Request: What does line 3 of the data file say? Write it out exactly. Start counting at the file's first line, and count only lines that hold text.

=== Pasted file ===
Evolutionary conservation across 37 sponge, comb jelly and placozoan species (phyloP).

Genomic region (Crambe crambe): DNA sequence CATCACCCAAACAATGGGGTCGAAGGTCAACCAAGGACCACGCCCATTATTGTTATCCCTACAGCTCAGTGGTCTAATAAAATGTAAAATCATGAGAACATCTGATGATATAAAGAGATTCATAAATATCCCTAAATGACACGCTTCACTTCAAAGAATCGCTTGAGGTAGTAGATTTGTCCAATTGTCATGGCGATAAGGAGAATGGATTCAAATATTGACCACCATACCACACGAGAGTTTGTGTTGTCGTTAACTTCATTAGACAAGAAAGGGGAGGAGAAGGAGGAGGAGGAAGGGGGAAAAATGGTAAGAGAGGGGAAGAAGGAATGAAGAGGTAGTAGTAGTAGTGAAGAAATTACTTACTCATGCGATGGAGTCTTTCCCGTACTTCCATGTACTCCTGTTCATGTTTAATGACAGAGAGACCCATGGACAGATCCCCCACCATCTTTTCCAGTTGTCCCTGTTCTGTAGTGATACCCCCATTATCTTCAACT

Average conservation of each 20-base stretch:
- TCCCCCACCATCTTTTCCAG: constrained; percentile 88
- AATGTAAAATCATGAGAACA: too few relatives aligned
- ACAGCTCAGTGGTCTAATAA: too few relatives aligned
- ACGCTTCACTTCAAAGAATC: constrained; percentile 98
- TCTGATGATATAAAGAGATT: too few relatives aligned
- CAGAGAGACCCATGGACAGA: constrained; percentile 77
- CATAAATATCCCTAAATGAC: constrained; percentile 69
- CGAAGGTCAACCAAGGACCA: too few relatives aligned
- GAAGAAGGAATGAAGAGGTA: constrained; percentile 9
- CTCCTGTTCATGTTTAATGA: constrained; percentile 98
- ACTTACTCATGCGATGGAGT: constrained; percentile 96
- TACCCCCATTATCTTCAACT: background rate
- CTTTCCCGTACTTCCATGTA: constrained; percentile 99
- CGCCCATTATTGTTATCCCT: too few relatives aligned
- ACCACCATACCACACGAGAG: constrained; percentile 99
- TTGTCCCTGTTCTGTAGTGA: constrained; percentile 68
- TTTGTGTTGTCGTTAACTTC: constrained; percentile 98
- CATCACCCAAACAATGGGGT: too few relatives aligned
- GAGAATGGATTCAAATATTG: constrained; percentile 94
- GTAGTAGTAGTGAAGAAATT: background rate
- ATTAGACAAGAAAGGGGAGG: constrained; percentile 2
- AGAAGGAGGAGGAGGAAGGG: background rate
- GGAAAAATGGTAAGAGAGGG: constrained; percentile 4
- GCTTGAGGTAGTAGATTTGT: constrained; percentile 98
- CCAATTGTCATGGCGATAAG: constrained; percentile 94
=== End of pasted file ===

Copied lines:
Average conservation of each 20-base stretch: